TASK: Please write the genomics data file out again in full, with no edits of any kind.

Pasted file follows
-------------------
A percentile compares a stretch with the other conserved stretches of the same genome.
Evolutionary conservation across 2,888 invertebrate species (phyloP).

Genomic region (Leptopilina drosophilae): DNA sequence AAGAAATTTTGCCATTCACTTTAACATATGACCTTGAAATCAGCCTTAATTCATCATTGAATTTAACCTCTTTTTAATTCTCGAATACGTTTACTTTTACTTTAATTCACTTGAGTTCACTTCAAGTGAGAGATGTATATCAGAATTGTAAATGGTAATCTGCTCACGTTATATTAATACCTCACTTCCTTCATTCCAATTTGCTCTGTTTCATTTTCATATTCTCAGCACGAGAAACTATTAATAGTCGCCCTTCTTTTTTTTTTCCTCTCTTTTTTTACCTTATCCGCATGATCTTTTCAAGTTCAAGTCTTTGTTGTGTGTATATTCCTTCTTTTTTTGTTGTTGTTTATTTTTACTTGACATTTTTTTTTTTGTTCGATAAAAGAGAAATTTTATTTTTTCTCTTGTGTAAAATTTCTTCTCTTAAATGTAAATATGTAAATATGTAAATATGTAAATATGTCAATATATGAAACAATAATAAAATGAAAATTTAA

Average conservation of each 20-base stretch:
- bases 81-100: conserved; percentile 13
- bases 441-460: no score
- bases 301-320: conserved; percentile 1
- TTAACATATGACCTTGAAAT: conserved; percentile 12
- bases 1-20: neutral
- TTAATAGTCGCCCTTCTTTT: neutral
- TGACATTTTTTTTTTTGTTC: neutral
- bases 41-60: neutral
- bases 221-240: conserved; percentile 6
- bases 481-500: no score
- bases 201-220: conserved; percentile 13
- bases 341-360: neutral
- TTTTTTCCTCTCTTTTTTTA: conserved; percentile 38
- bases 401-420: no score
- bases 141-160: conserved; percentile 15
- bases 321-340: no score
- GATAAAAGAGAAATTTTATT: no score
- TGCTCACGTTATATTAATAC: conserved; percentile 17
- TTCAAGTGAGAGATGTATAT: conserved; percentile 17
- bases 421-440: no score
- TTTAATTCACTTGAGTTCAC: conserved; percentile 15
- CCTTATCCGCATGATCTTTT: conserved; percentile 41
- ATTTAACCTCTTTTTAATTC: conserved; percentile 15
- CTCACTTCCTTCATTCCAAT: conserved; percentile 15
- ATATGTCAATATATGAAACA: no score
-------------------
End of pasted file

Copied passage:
A percentile compares a stretch with the other conserved stretches of the same genome.
Evolutionary conservation across 2,888 invertebrate species (phyloP).

Genomic region (Leptopilina drosophilae): DNA sequence AAGAAATTTTGCCATTCACTTTAACATATGACCTTGAAATCAGCCTTAATTCATCATTGAATTTAACCTCTTTTTAATTCTCGAATACGTTTACTTTTACTTTAATTCACTTGAGTTCACTTCAAGTGAGAGATGTATATCAGAATTGTAAATGGTAATCTGCTCACGTTATATTAATACCTCACTTCCTTCATTCCAATTTGCTCTGTTTCATTTTCATATTCTCAGCACGAGAAACTATTAATAGTCGCCCTTCTTTTTTTTTTCCTCTCTTTTTTTACCTTATCCGCATGATCTTTTCAAGTTCAAGTCTTTGTTGTGTGTATATTCCTTCTTTTTTTGTTGTTGTTTATTTTTACTTGACATTTTTTTTTTTGTTCGATAAAAGAGAAATTTTATTTTTTCTCTTGTGTAAAATTTCTTCTCTTAAATGTAAATATGTAAATATGTAAATATGTAAATATGTCAATATATGAAACAATAATAAAATGAAAATTTAA

Average conservation of each 20-base stretch:
- bases 81-100: conserved; percentile 13
- bases 441-460: no score
- bases 301-320: conserved; percentile 1
- TTAACATATGACCTTGAAAT: conserved; percentile 12
- bases 1-20: neutral
- TTAATAGTCGCCCTTCTTTT: neutral
- TGACATTTTTTTTTTTGTTC: neutral
- bases 41-60: neutral
- bases 221-240: conserved; percentile 6
- bases 481-500: no score
- bases 201-220: conserved; percentile 13
- bases 341-360: neutral
- TTTTTTCCTCTCTTTTTTTA: conserved; percentile 38
- bases 401-420: no score
- bases 141-160: conserved; percentile 15
- bases 321-340: no score
- GATAAAAGAGAAATTTTATT: no score
- TGCTCACGTTATATTAATAC: conserved; percentile 17
- TTCAAGTGAGAGATGTATAT: conserved; percentile 17
- bases 421-440: no score
- TTTAATTCACTTGAGTTCAC: conserved; percentile 15
- CCTTATCCGCATGATCTTTT: conserved; percentile 41
- ATTTAACCTCTTTTTAATTC: conserved; percentile 15
- CTCACTTCCTTCATTCCAAT: conserved; percentile 15
- ATATGTCAATATATGAAACA: no score